It was calibrated against a Datron 1271 end of 2017 and is currently doing burn in tests since it has been calibrated.
For what I can tell it's current deviation of it's originally calibrated values less than 0.001% (10 PPM).
However I can only do these checks with a DAkks calibrated 34401A. A more reliable result will be revealed once it is going back to the Lab for a meetup with the Datron 1271.

That decade can simulate all sorts of sensors, like PT100, Ni120, YSI400/700.
It can also simualte water/ salt solutions with temperature compensation (using a second programmable decade as slave to make the temperarure sensor simulation)
Currently working on customisation so you can define "My resistive something" using Excel/Calc, outputting the table to CSV, whack the USB stick into the decade box and import it.

So now you know why I am thinking about a high precision resistance meter.
I need something better than the 34401A but do not want to spend around 10K for that.
Where is that smoke coming from?
 

Offline retroware

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Re: High Precision Resistance Measurement - What would be best to use?
« Reply #52 on: March 06, 2018, 05:44:34 pm »
I'm going to second Edwin Pettis's comment regarding the 242 as being a pretty darn good device for accurate resistance measurements. While I don't have a SR104 to compare against, I did measure the resistance of my SR1010 in series mode against the RS925. The reading was 11ppm off from the expected nominal of 10K. This is for equipment that is probably 30+ years old.  Now of course, the resistors in both the RS925 and the SR1010 could have both drifted in the same direction and rate over that period of time but I'd be willing to bet that all of resistors in the system are still well within the stated 50ppm lifetime drift spec.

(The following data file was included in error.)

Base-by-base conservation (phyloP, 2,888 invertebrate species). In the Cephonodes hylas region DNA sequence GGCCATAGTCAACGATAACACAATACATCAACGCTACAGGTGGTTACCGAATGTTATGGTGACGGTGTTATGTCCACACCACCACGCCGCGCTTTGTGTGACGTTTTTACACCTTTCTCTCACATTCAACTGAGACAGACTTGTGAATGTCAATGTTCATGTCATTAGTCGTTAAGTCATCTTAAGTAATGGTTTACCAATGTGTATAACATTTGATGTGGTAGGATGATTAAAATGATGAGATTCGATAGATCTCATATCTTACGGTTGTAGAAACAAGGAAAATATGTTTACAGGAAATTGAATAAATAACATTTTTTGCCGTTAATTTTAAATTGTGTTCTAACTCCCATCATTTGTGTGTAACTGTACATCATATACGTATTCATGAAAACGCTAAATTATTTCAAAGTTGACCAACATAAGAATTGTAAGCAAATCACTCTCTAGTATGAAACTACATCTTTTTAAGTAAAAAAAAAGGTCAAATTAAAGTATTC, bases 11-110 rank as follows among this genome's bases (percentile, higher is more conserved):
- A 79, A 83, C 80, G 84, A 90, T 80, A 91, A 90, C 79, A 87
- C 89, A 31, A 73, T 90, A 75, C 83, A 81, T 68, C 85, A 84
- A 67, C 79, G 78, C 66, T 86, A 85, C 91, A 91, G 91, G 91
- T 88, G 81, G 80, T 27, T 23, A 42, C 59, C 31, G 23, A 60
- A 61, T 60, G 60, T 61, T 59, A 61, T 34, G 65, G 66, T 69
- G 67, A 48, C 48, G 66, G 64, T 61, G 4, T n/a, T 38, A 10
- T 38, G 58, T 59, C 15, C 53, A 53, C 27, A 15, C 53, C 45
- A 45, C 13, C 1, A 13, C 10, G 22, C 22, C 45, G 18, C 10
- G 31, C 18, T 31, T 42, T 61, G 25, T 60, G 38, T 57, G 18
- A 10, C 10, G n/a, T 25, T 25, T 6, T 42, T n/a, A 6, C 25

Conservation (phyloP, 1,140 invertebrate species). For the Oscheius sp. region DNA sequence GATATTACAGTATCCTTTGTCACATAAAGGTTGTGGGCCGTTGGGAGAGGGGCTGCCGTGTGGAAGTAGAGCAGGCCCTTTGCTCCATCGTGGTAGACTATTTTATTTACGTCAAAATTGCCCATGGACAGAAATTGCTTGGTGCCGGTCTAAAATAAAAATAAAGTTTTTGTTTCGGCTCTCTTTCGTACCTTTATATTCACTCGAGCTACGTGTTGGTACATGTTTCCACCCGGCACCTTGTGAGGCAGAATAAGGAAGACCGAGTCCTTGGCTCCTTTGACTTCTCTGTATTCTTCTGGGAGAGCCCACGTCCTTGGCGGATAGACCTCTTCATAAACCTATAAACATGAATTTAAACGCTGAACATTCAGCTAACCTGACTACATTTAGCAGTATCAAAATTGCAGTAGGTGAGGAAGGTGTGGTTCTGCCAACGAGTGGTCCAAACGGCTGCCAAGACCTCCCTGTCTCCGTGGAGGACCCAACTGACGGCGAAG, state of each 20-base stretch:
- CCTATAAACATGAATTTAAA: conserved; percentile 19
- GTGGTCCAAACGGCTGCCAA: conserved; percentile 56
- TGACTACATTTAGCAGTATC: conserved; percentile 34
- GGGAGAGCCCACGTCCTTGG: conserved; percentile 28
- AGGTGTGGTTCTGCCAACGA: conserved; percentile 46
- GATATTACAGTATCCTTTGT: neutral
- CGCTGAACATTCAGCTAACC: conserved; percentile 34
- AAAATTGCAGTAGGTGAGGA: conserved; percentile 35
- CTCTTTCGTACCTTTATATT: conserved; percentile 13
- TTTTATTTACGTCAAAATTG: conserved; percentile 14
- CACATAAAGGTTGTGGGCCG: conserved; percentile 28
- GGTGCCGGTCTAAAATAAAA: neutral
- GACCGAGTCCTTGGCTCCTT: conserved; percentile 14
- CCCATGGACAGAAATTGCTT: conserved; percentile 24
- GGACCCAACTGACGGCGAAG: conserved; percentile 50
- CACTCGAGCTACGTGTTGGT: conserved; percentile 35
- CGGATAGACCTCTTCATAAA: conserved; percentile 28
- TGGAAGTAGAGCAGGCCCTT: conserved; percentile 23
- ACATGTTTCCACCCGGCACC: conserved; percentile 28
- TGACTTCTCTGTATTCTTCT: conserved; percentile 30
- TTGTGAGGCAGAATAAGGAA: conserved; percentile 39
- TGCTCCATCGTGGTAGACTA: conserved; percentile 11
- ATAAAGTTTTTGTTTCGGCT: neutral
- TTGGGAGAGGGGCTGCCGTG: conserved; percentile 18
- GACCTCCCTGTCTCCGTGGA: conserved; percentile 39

This thread also suggests that the RS925 ages well:

https://www.eevblog.com/forum/testgear/esi-rs925a-decade-resistance-standard-mini-teardown

In terms of cost, the two critical components are the RS925 and the 240C. If one is patient, one can probably get the pair for around $500.
 

Offline ManateeMafia

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Re: High Precision Resistance Measurement - What would be best to use?
« Reply #53 on: March 06, 2018, 05:49:11 pm »
If you are real patient, and quick, you can get a complete 242E for $300. At least that's what I heard.  ::) At that price any one part needs to be functional to cover the cost.
 

Offline dacman

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Re: High Precision Resistance Measurement - What would be best to use?
« Reply #54 on: March 10, 2018, 08:24:46 pm »
The laboratory I work at was once NVLAP certified using the ESI 242D as an NVLAP standard (although we were also certified using a Guildline bridge and an MI bridge).  Also, several decades in the RS925D have adjustment trimmers for each step.  IET Labs sells an RS925 equivalent.  One use for the RS925D by itself is as an RTD 4-wire simulator.